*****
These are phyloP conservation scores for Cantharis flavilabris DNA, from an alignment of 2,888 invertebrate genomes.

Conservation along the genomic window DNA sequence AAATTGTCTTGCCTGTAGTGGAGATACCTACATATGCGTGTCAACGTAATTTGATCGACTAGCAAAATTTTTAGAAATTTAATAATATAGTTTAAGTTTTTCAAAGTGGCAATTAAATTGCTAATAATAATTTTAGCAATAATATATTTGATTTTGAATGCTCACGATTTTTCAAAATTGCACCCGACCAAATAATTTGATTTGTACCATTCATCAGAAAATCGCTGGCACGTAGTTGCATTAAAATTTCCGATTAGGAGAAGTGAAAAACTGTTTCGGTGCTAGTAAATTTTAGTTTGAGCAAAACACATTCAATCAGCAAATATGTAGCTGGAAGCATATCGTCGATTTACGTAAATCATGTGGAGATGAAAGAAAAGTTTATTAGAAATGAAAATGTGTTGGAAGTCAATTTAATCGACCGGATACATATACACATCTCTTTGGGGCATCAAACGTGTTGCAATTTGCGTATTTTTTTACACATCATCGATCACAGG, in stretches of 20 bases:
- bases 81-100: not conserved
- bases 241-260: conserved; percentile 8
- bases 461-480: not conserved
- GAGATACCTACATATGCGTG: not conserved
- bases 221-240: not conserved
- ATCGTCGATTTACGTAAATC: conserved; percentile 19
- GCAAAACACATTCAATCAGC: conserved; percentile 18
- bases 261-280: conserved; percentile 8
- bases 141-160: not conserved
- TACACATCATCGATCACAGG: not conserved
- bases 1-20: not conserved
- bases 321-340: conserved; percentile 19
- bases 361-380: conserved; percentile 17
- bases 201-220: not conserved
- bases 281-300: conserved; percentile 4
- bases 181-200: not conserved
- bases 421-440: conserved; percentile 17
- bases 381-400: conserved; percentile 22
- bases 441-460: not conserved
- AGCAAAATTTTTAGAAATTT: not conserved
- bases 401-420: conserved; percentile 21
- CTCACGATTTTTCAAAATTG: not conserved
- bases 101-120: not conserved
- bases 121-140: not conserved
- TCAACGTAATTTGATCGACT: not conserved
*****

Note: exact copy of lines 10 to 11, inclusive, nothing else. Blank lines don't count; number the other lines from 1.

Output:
- bases 261-280: conserved; percentile 8
- bases 141-160: not conserved